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Leaving the playing area

If you take a break in accordance with these regulations, you have to remain in or near the playing area except with the permission of the referee.

During intervals between games and for time-outs, you have to remain within 3 metres of the playing area, under the supervision of the umpire.

There's also an official table tennis rule which deals with how long a game of table tennis can last - The "Expedite" rule. You can read about it here...

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The Table Tennis Rules and Regulations Explained

Rules of table tennis This new book explains SIMPLY and CLEARLY everything you need to know about the rules and regulations of table tennis.

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RECOMMENDED TABLE TENNIS BOOK

The Table Tennis Rules and Regulations Explained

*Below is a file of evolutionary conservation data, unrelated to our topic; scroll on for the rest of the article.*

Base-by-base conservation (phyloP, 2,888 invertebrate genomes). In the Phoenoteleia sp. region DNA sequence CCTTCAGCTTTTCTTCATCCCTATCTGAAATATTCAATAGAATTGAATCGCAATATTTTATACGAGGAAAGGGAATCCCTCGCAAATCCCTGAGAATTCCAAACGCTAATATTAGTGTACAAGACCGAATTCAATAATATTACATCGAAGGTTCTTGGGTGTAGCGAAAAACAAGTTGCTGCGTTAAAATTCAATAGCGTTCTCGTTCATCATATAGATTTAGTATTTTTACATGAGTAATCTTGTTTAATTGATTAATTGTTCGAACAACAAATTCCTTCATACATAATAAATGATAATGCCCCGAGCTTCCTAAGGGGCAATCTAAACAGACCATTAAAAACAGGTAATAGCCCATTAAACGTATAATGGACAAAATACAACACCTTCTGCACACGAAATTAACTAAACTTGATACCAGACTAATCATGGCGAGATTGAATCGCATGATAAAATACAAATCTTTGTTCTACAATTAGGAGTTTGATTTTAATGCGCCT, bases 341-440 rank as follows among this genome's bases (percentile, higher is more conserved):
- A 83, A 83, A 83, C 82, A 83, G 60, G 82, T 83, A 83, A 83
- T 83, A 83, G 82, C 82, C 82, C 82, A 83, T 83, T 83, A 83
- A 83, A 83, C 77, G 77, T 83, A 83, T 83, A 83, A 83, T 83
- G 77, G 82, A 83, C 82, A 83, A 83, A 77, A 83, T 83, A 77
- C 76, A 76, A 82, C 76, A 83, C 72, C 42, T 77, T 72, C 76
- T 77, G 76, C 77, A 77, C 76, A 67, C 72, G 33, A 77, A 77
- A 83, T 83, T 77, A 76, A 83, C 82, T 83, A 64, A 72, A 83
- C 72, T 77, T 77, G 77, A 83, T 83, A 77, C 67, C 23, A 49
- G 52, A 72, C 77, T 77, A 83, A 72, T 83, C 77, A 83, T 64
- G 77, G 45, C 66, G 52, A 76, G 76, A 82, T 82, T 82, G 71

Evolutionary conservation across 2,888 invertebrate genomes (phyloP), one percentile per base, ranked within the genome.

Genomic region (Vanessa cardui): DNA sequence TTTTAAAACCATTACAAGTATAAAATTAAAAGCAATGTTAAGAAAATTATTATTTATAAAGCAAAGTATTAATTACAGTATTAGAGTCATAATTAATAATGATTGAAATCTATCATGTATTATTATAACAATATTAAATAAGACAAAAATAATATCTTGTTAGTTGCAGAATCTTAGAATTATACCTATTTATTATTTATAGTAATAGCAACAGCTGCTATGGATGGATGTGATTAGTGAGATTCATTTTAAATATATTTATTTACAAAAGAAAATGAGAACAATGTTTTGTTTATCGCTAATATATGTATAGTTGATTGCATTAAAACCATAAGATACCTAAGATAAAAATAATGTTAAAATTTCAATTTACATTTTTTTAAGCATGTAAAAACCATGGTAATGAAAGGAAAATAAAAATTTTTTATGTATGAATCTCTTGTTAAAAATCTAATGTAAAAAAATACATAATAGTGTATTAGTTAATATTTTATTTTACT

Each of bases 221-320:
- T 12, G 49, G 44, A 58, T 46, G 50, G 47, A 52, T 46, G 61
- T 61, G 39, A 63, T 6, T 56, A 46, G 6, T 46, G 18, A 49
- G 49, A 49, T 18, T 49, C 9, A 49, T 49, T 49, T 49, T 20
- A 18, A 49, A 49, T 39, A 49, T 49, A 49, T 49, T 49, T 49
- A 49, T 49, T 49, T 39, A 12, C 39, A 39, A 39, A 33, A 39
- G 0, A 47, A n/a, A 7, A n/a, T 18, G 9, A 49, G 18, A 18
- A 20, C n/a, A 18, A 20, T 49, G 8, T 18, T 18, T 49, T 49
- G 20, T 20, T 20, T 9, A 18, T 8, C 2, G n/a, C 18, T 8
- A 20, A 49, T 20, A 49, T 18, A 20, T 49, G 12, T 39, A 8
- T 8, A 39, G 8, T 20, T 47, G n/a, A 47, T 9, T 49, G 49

Rules of table tennis

This new book explains SIMPLY and CLEARLY everything you need to know about the rules and regulations of table tennis.

Click here for more details


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MORE PAGES ABOUT
THE RULES OF TABLE TENNIS
For more information about the rules of table tennis, take a look at my other articles which explain the Official Laws of Table Tennis and the additional Regulations (for higher level play) in more detail...

The Laws of Table Tennis

  • The basic rules of table tennis
    If you're just starting to play and you need to know the basic rules of table tennis, you'll find them here...

  • The official rules of table tennis
    The official rules of table tennis are known as The Laws of Table Tennis ... so if you need to check the official wording, you can read them here...

  • Table tennis table dimensions
    What size is a table tennis table? Do you know what the official rules say about the size dimensions of a table tennis table?

  • What do the rules say about your racket?
    Do you know what the rules say about your racket? What size can it be? Which colours are allowed? When can you change your racket? Find out here...